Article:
More Fun with Pythagoras

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Martin Bredenkamp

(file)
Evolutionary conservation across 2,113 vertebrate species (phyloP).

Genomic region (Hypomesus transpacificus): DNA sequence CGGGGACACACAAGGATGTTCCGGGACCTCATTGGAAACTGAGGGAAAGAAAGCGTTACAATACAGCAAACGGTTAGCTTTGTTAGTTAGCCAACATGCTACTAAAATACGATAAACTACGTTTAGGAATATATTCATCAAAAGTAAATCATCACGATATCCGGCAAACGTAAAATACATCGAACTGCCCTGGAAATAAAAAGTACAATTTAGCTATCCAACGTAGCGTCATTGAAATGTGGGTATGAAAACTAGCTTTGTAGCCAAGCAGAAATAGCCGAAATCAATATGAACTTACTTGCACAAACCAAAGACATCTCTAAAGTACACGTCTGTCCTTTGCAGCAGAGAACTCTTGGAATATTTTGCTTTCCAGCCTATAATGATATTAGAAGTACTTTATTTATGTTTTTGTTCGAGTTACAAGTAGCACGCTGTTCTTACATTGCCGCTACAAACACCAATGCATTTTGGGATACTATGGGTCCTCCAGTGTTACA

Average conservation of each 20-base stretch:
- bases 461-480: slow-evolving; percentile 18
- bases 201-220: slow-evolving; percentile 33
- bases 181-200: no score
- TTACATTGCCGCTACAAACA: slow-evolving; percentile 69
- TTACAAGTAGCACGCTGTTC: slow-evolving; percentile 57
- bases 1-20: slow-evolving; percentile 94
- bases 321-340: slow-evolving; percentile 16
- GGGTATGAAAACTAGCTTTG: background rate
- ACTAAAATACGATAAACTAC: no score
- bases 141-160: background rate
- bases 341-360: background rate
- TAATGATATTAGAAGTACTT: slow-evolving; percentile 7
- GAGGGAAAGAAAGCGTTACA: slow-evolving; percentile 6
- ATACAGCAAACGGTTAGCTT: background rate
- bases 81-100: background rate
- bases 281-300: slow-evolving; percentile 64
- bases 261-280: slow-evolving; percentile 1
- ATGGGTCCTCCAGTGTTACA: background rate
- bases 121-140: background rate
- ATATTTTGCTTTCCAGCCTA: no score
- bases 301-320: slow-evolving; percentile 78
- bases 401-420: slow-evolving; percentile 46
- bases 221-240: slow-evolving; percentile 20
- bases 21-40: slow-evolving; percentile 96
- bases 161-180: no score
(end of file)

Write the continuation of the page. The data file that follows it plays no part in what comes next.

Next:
Students may be introduced to a set of formulae that defines all primitive Pythagorean triples: For all positive integers i and j where i is an uneven number and j is an even number and i and j have no common factors, h = i2 + ij + j2/2, e = ij + j2/2, u = i2 + ij where h is the hypotenuse, e is the even-numbered leg and u is the uneven-numbered leg of the Pythagorean triangle. A collection of well-defined subsets of the universal set of triangles described by i and j form sequences of triangles that approach in proportion a triangle which has one side defined by an irrational number while the other two are positive integers. This also creates sequences of rational numbers that approach an irrational limit. Finding and defining these series of triangles and numbers require the use of good algebra, giving relevance to the student’s learning of factorising and manipulating algebraic expressions.


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